Trincas maintains the crisply laid tables — white tablecloths, starched and pressed, cutlery gleaming — of 1939, even in 2022.

Swarni, as she’s called, is used to 5 AMs by now. Her husband Omi works all evening and into the night. She manages the mornings, supervising, taking stock and organising for the evening. It’s a hard-working life, but it's good to have some control.

She unlocks the front door, hearing the chatter and bustle of the bakery staff as they arrive through the back entrance to begin their day. Last night’s final batch of milk bread has cooled and is ready to be sliced. It will be the first thing to sell out as customers arrive early to stock their breakfast tables.

The restaurant smells of cigarettes and conversation, fading cologne, food on sizzling platters that are charred at the edges and a night well-lived. Soon there will be an overlay of dark coffee and that cocoa-y smell of beautiful chocolate figurines. Flaky palmier biscuits taste and smell like melting butter, almond cheesecakes have soft vanilla noses. There are cream filled éclairs wafting airy, and a salty tang from cheese straws balance the golden smell of Trincas’ now famous patties.

In 10 more years, the Trincas bakery will close. No one could possibly foresee that quiet ending. Officially mandated price controls, heavy labour demands and a proliferation of newly arrived competition will force the hand that’s been feeding the many.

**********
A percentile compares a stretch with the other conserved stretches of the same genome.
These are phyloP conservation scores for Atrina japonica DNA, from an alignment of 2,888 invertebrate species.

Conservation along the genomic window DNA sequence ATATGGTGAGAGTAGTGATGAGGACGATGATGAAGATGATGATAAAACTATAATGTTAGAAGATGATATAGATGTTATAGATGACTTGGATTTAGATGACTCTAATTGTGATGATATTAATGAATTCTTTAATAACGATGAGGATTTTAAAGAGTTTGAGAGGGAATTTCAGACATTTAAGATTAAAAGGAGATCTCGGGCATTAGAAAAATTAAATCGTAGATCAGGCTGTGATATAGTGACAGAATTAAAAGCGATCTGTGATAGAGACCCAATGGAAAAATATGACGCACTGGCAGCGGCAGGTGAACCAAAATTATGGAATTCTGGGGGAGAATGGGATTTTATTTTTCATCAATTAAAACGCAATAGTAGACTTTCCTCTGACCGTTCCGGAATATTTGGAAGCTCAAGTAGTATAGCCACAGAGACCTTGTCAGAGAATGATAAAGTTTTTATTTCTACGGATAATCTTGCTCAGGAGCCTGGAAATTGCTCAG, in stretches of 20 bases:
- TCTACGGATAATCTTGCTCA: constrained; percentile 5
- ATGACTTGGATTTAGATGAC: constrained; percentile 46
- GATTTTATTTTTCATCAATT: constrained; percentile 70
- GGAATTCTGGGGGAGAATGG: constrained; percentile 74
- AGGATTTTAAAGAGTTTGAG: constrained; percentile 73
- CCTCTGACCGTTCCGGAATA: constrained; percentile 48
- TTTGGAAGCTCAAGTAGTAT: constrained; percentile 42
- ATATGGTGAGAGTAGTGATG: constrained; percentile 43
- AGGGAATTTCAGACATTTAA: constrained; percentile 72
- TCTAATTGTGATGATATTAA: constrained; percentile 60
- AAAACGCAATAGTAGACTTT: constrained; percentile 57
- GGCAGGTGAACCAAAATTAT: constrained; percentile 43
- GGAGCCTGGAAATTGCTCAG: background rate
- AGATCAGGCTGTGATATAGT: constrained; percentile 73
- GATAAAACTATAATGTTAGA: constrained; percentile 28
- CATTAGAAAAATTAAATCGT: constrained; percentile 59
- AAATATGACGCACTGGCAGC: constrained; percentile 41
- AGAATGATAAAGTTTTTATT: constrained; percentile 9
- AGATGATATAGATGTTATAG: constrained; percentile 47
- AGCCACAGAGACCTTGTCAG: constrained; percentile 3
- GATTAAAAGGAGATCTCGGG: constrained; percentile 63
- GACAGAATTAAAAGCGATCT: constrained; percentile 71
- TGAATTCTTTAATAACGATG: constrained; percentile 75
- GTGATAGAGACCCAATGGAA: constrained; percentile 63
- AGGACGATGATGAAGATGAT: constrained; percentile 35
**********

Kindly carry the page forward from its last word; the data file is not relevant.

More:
But for now… it’s 1969, there’s a nip in the air, and the smells of comfort mingle with those of beautiful life. The combination couldn’t be more heady!


It’s 9 AM on a December morning in 2039.

An old-fashioned Ambassador glides down Park Street on an air cushion. Green canopies of leaves sprout from hydroponic balconies and terraces overlooking the street and soft golden sunlight sprinkles onto the smooth road below. Migratory birds in exotic hues warble, tweet and sing in branches over the happy chatter of people walking down the peaceful avenue.

The air-car stops in front of a wooden facade on Park Street as its passenger takes a deep breath...

... and the rest of this story will have to be written in good time!

This story was first published in ‘Cherries & Cream: The Baking & Confection Legacy of Bengal’ and then as part of the Trincas Timeline Project — a community-based memory project run by Anand Puri, the third-generation owner of Trincas who aims at collecting stories, photos, and anecdotes going back almost a hundred years. Trincas Timeline Project aims to cover not just Trincas’ storied history, but also provide glimpses of ‘the Park Street Scene’ and Calcutta/Kolkata as it has evolved over the last century.

Last updated on 14.12.22, 08:09 PM